Fix for Webkit's 100vh in Tailwind

How to fix the 100vh behavior in Tailwind

Tom • Progressive Web Apps, Coding Guides •

Fixing WebKit and a height of 100vh

When using a 100 percent the viewport height, WebKit and therefore Safari theoretically handle the styling just fine. But if you also want to respect the safe area insets, which are quite important on mobile, a visual inconsitency becomes visible.

As this progressive web app uses Tailwind.css, I’ll show you how to correctly use 100vh in Safari respectively WebKit while also respecting the safe area, so that your web app looks dandy on all screens.

Using a PostCSS-plugin

I recommend using the plugin “postcss-100vh-fix” plugin. As you’ve already set up a postcss-config with Tailwind’s initialization, this solution fits quite natural and uses the least amount of time to fix the viewport height issue.

// 1. Install the dependency
// npm i postcss-100vh-fix
//
// Then use a custom PostCSS-config.
// This example assumes you only have
// one custom plugin, which leads to
// the following config.
module.exports = {
  plugins: [
    require("postcss-100vh-fix")  
  ],
};

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A note for all Next.js-users

If you’re using Tailwind with Next.js, there’s a slight modification you have to apply to your PostCSS-config to make things work. Instead of using imports via “require”, you have to use the package’s name as a string in the array of plugins. Furthermore, you don’t have to include all of Tailwind’s own plugins that come by default, as they’re appended by Tailwind automatically.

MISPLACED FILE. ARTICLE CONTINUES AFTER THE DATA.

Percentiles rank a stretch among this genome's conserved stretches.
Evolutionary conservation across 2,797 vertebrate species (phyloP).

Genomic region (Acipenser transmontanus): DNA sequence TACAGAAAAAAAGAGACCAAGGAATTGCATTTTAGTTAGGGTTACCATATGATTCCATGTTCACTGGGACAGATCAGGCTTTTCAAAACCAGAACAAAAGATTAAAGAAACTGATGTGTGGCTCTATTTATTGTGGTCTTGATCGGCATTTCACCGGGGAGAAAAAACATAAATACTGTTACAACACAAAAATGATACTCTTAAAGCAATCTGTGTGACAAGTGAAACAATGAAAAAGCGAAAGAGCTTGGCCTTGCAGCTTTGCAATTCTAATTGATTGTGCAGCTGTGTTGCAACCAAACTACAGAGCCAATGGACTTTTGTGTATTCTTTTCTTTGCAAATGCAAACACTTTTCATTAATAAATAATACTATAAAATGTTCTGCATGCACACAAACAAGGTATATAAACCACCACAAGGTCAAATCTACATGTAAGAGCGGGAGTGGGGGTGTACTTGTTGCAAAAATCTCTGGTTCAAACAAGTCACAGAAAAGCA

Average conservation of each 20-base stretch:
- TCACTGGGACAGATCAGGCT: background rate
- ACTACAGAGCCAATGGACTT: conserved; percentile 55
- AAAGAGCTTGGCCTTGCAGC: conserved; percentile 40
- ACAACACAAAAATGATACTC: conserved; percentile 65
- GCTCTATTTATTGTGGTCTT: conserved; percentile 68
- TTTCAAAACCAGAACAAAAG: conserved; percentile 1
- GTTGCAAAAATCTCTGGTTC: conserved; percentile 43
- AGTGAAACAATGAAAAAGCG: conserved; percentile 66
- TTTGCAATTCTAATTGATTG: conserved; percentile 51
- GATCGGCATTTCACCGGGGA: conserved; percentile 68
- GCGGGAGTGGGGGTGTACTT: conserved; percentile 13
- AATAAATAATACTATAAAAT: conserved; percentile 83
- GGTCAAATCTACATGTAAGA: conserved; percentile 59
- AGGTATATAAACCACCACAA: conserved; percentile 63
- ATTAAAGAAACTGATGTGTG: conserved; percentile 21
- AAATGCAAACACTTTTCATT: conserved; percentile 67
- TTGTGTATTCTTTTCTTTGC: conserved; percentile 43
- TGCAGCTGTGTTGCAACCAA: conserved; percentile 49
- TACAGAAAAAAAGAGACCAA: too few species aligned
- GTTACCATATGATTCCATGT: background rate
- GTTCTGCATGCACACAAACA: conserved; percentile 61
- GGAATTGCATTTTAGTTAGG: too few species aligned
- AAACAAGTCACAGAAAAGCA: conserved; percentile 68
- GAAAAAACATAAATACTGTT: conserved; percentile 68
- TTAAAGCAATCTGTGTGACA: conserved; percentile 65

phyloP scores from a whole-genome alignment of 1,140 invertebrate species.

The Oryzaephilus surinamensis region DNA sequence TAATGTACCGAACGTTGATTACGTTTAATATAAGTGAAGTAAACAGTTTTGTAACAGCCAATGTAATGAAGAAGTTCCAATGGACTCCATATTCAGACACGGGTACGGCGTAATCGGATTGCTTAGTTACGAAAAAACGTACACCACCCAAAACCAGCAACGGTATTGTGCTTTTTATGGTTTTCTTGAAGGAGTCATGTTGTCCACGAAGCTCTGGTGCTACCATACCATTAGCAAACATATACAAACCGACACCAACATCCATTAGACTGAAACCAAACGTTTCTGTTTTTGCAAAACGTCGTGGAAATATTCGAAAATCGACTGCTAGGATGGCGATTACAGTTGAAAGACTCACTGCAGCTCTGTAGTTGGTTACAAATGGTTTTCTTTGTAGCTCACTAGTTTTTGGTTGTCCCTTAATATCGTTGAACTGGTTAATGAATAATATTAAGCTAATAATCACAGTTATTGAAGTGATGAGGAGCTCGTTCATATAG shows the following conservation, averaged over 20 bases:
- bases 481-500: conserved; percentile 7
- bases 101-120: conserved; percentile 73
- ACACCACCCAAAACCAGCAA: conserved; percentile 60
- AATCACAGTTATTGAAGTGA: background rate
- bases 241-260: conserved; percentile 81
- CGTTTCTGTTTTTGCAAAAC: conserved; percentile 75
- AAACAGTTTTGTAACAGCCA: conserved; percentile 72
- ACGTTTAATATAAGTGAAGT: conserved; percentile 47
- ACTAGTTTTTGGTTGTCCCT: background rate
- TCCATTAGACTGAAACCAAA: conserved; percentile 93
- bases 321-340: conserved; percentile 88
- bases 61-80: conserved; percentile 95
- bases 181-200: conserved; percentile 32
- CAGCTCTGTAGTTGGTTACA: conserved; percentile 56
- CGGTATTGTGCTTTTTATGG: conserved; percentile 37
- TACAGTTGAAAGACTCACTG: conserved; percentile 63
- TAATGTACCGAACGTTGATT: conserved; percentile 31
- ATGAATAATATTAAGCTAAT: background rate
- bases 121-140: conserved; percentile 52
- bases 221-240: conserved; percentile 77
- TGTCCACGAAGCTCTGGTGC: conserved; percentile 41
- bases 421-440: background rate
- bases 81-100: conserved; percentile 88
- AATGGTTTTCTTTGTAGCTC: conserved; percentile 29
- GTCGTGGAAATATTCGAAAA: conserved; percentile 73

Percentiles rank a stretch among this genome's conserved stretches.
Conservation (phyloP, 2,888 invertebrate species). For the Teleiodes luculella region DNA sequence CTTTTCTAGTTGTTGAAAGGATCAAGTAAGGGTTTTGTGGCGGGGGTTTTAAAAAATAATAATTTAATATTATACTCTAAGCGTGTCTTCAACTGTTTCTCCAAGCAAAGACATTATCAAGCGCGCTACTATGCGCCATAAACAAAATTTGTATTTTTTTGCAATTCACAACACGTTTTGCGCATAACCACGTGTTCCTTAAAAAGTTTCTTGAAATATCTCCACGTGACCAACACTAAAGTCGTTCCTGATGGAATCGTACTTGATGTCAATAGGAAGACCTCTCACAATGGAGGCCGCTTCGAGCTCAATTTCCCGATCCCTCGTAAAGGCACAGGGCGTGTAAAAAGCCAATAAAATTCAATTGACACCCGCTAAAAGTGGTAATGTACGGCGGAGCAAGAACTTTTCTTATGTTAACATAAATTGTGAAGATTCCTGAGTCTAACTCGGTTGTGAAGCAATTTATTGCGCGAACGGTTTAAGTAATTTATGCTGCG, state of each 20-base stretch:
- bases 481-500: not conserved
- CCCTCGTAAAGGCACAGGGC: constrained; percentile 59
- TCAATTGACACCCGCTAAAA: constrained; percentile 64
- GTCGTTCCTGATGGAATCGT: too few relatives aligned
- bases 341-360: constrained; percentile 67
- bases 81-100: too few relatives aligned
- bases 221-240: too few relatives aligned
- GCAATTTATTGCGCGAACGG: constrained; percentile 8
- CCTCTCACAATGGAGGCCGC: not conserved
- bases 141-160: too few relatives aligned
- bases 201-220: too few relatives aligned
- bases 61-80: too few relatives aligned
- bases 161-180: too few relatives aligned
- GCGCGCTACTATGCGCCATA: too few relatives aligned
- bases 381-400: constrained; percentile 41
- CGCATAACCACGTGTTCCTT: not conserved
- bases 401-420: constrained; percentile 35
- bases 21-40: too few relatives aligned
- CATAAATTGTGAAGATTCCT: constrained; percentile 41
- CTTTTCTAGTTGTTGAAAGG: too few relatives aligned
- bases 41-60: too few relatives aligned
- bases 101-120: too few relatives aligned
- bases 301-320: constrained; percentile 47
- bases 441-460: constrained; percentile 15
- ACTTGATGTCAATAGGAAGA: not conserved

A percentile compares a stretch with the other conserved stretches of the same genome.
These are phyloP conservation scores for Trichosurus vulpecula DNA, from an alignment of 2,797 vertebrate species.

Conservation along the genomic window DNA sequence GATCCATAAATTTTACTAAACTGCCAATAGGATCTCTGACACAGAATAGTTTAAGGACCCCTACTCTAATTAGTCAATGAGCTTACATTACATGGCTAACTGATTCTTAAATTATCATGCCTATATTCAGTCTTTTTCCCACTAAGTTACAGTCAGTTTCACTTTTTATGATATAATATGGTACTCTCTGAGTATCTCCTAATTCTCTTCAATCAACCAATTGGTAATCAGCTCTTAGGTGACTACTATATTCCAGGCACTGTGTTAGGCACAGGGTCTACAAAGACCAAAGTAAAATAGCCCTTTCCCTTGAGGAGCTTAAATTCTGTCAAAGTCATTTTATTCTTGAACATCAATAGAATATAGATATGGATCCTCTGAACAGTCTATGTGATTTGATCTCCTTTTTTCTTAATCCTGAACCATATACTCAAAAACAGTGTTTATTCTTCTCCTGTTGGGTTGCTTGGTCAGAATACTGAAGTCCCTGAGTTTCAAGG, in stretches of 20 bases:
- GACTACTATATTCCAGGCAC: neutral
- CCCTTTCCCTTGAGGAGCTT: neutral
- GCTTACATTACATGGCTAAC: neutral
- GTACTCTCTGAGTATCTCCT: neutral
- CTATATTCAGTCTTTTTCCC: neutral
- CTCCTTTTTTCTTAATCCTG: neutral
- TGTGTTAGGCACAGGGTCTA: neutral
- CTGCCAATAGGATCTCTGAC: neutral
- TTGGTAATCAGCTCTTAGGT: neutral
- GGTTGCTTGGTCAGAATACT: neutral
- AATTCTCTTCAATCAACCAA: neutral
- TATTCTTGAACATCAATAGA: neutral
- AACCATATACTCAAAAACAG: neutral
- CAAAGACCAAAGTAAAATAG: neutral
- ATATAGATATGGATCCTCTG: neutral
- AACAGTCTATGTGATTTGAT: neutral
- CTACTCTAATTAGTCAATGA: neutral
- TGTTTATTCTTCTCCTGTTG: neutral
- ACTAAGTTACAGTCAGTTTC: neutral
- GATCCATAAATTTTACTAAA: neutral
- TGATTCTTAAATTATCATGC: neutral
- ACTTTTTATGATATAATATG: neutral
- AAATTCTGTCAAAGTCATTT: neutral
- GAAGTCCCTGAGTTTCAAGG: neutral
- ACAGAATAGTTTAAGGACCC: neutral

// Effectively the same config,
// but now compatible with Next.js,
// which only accepts strings for
// plugins, where they represent their
// package name.
module.exports = {
  plugins: ["tailwindcss","autoprefixer","postcss-100vh-fix"],
};

// ... in your app ...

// Now all that's left to do is 
// apply the screen-height, which
// results in a '100vh'-value:
//
// ... <div class="h-screen"> ...

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Another arguably uglier solution

While the following is definitely not recommended, I just show you how it’s technically possible in another way, too. The following code doesn’t require any plugins or changes to your postcss-config, but requires some Javascript and breaks out of Tailwind’s syntax, at least in this example without any optimizations.

// Manually setting the 'style':
//
function View(){
  const isMobileWebKit = useIsMobileWebkit();
  
  return (
    <div 
      style={{
        height: isMobileWebKit ? "-webkit-fill-available" : "100vh"
    }}> /* ... */ </div>;
}
/*
<div 
  style={{
    height: isMobileWebKit ? "-webkit-fill-available" : "100vh"
  }}> ...
*/

// This is the hook to determine
// if we're in a WebKit-env:
export function useIsMobileWebkit() {
  const [flag, setFlag] = useState(false);
  useEffect(() => setFlag(isMobileWebkit()), []);
  return flag;
}

And we’re done

This article provides a quick guide on how to fix a small but arguably annoying visual error on WebKit when using 100 percent of the viewport’s height while also respecting the safe area’s insets. I hope you liked this article, be sure to check other interesting guides and examples listed below.

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